Contactless Payments for Businesses
What are the pros and cons of contactless payments for businesses?
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28 October 2019
Routine and how we choose to bring convenience into our lives is big business for subscription services. Smart, flexible payment scheduling, offering customers multiple ways to pay and other payment features are part and parcel of this boom.
Routine is big business - and everybody's doing it.
Former US president Barack Obama famously enjoyed a wardrobe of identical suits, buying the same one over and over. His reason being that this buying routine minimised the need to make decisions, making life more manageable. Obama had his suits, and those of us in less presidential positions optimise our lives with other routines; membership subscriptions, multiple entertainment platforms on demand, auto-delivered products and easy utility and household bill settlement.
With our lives going on autopilot, the subscription payment model is perfectly suited to capturing our routine revenue. And today's consumer has a changed perception and preference about repeat payments, making the move towards a subscription billing model look favourable for businesses.
The rise of the recurring payments model
A study conducted by Ovum Research for Zuora, a leading subsription provider, indicates that 70% of Australian and New Zealand businesses are planning to make the shift to a subscription model in the next two to three years. The same study shows Australians and New Zealandders currently spent an average of $600 per month on subscriptions and recurring goods. John Kearney, Managing Director, Asia Pacific, at Zuora, comments:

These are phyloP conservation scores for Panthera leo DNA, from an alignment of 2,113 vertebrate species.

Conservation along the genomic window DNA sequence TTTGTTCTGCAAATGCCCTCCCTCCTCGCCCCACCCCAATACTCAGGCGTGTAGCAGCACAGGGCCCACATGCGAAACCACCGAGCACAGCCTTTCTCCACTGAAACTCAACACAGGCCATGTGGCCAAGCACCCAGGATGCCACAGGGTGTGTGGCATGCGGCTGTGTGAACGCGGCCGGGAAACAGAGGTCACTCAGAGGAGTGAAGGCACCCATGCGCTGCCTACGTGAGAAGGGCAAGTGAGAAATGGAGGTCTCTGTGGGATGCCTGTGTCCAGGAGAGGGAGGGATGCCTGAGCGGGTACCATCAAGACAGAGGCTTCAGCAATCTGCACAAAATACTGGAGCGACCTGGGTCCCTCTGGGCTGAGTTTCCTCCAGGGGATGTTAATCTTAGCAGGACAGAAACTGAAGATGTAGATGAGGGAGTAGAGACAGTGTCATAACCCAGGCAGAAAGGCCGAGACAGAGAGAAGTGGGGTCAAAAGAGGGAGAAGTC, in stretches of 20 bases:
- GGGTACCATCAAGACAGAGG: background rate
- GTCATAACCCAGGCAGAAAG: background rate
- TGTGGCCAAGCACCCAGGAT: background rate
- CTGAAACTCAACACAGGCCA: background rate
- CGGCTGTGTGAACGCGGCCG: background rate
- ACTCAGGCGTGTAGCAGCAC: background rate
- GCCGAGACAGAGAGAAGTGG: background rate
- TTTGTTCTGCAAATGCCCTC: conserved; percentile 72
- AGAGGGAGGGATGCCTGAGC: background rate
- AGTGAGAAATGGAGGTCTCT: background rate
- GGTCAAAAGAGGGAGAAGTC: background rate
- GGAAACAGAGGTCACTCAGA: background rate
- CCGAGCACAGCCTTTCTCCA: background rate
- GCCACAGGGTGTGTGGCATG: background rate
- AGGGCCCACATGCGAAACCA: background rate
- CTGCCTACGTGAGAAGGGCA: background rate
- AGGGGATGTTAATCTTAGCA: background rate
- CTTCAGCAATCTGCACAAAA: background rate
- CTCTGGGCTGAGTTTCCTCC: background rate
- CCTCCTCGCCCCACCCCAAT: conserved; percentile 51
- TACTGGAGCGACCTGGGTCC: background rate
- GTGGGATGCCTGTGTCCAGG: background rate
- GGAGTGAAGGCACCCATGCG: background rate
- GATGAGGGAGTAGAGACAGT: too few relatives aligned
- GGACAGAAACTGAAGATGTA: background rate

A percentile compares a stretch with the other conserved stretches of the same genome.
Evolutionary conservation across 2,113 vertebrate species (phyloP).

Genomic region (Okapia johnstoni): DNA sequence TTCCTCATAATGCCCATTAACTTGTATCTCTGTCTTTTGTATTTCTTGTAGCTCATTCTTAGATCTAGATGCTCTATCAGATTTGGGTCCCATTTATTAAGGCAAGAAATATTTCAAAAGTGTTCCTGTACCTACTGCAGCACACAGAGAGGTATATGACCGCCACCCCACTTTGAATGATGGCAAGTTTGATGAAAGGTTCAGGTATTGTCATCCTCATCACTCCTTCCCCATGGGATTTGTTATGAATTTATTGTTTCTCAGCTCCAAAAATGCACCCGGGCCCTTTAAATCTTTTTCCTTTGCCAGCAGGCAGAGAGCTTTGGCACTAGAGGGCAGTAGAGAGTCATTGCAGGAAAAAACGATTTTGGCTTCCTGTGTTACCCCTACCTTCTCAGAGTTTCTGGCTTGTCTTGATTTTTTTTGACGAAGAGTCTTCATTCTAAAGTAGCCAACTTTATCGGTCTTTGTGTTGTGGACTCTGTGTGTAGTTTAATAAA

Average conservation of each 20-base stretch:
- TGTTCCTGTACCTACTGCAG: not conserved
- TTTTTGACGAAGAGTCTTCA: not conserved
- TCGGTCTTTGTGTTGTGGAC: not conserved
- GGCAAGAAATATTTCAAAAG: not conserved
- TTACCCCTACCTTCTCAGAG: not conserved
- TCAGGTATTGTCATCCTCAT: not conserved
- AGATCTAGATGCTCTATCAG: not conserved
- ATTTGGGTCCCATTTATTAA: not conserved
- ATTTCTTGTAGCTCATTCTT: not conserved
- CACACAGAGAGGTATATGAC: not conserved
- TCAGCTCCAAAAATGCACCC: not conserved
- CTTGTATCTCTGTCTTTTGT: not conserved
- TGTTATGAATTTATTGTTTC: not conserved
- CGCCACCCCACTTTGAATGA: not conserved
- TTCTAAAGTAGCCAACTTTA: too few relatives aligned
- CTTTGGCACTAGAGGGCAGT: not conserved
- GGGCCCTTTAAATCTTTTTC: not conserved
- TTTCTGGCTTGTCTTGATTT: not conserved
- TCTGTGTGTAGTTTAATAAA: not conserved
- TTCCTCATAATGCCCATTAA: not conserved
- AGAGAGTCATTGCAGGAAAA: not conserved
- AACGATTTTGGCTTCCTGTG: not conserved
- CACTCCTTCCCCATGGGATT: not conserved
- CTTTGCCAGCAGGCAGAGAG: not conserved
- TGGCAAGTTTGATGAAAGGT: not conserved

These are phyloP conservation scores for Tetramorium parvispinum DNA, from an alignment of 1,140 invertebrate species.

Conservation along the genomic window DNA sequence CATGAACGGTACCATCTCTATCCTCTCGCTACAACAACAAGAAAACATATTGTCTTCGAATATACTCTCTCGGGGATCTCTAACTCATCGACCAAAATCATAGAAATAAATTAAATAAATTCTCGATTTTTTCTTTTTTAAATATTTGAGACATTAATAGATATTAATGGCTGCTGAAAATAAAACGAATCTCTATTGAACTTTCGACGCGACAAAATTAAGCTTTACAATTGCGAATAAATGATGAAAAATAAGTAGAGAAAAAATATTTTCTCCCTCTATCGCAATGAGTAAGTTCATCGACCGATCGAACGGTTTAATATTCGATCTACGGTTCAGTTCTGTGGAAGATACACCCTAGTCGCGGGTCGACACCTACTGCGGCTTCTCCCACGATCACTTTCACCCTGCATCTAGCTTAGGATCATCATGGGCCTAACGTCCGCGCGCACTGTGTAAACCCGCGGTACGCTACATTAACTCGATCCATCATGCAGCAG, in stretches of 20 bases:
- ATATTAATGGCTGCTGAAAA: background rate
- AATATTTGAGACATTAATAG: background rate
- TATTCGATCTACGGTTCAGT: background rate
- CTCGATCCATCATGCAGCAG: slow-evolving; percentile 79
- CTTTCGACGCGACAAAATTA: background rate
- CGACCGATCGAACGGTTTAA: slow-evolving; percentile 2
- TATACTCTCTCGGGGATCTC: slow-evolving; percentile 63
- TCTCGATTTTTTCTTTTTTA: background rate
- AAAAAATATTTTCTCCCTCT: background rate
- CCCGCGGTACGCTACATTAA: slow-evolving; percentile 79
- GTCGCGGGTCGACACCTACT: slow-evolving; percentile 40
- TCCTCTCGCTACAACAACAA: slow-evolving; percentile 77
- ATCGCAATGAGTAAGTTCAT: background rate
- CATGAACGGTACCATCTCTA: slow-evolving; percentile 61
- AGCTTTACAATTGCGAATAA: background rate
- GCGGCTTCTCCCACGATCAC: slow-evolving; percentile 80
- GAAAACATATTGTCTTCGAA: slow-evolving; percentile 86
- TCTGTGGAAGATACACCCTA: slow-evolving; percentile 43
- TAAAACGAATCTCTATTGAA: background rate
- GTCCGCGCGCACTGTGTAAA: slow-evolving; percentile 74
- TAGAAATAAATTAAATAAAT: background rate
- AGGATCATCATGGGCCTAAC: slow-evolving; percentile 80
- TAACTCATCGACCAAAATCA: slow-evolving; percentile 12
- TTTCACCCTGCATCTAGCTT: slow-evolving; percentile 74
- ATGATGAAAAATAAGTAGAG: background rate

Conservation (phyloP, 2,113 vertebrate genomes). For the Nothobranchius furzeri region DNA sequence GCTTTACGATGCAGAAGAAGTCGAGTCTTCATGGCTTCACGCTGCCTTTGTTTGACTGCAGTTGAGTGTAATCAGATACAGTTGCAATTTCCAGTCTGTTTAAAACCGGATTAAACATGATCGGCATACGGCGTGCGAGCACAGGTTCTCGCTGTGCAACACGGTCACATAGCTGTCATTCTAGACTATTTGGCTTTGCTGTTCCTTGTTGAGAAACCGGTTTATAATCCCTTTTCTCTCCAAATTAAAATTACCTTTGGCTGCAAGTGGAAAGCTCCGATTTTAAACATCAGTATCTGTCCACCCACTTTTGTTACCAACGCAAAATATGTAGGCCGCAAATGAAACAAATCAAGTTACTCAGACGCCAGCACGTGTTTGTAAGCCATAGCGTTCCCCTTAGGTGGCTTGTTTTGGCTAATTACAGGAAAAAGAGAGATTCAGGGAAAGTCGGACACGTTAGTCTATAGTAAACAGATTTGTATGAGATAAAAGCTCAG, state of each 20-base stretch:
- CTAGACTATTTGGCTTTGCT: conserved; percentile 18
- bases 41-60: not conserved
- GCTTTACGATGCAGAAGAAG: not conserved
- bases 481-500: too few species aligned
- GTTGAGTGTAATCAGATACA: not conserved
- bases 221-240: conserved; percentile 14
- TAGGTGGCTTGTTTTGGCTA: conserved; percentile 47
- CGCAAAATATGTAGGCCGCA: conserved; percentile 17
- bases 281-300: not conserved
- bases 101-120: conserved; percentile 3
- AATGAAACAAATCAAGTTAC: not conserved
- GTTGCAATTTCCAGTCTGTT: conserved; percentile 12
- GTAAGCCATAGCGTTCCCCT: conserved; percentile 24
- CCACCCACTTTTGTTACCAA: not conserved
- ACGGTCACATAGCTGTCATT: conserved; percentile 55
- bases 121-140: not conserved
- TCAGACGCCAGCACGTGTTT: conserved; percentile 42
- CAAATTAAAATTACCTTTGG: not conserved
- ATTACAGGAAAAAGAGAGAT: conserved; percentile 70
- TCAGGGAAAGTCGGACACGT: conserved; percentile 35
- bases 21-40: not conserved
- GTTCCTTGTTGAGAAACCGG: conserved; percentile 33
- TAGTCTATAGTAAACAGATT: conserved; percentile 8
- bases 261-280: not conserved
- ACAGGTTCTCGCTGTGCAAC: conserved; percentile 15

"Consumers wanting greater control and businesses seeking recurring revenue and a direct relationship with their customer are together creating fertile grounds for this movement towards subscription-based models."
You've only got to look as far as subscription video-on-demand (SVOD) to see where there's routine there's revenue. The Australian SVOD market has increased 31% in the last 12 months. Consumers are finding their favourite platforms and sticking with the monthly billing cycle.
The appetite for subscription-based entertainment can be attributed to a few things: no ads, shows can be conveniently accessed over multiple digital channels, the platforms (like Netflix, Stan, Foxtel, for example) are personalised and the payment is set-and-forget.
Which industries are benefiting from routine billing?
Look no further than even a decade ago and recurring payments were mostly limited to newspapers, physical film rentals and season tickets to your favourite games. The recurring model was almost exclusive to larger merchants whereas today the model is driving growth for merchants of all shapes and sizes.